81. @JohnnyWalker123

    You forgot to add that every Chief Executive must be infatuated with the effete plutocrat game of golf.

    Trillion dollar budgets should be hastily accepted, and the contents therein NEVER examined- lest one second of a two week golf orgy be sacrificed while the very existence of our nation hangs in the balance.

  82. Wally says:
    @Linh Dinh

    Yawn. That’s supposed to be proof?

    Reads like laughable ‘holocau$t’ survivors tall tales.

    There’s also countless “eyewitnesses” to witchcraft too.

    I sense you’re grasping desperately.

  83. @Suntorn

    You are not credible. You have posited generalities with no support or references. Your tone and comportment is like that of a college freshman who just took a general and survey course of a subject and knows it all. Your Gestalt is adolescent-like and repugnant. I am not impressed.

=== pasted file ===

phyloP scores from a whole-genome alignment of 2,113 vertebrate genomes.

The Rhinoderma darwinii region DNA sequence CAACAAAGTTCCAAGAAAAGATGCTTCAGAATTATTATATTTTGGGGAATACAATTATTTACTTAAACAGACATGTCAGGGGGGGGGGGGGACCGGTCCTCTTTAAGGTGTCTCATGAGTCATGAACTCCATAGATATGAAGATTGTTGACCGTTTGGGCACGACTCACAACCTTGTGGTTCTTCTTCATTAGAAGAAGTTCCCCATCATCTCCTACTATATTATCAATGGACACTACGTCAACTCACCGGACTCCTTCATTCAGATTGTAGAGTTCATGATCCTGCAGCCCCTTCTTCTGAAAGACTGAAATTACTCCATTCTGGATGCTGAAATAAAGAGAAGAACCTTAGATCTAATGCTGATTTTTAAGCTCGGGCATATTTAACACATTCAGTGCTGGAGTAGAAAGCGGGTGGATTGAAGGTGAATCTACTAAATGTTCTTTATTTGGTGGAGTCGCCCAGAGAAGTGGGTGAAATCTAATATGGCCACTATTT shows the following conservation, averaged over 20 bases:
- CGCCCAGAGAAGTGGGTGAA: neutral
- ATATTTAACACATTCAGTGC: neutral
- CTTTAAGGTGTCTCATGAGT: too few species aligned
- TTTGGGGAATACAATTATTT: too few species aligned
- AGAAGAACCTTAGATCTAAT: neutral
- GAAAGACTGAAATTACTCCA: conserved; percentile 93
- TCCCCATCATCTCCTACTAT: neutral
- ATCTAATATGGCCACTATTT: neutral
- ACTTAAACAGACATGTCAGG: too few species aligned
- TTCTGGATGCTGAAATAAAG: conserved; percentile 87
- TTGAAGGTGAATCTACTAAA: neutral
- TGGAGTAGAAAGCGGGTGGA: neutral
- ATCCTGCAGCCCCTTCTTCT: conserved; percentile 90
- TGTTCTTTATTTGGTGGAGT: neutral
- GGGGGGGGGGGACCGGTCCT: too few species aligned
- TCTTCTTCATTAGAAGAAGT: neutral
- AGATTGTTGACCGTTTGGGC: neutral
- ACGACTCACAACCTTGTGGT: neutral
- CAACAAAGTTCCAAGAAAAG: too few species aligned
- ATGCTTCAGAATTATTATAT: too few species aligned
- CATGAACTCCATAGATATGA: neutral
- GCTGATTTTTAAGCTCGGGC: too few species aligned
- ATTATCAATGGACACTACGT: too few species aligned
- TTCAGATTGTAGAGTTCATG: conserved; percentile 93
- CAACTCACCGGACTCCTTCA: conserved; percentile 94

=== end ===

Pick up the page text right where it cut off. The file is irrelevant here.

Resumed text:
“Dweezel” is a descriptor that comes to mind. The same with the loutish and churlish Twatcat, or whatever he calls himself

    • Replies: @Suntorn
  84. Linh Dinh says: • Website
    @Wally

    There is a reason why I write articles, signed by my real name, while you talk out of your ass as “Wally.” It’s been a huge waste of time talking to such an idiot.

    • Replies: @Truth
    , @AKAHorace
  85. Che Guava says:
    @jilles dykstra

    I saw your stupid and irrelevant replies to Linh Dinh.

    However, continuing re. your ridiculous claims of gunpowder having been banned in Japas, , battery was dead, so was not able to fin.

    Any of the surviving castles in Japan and the only one I know of that is faithful and careful reconstruction, all have slits for firing muskets. The ferro-concrete monstrosities, like Osaka castle, maybe not.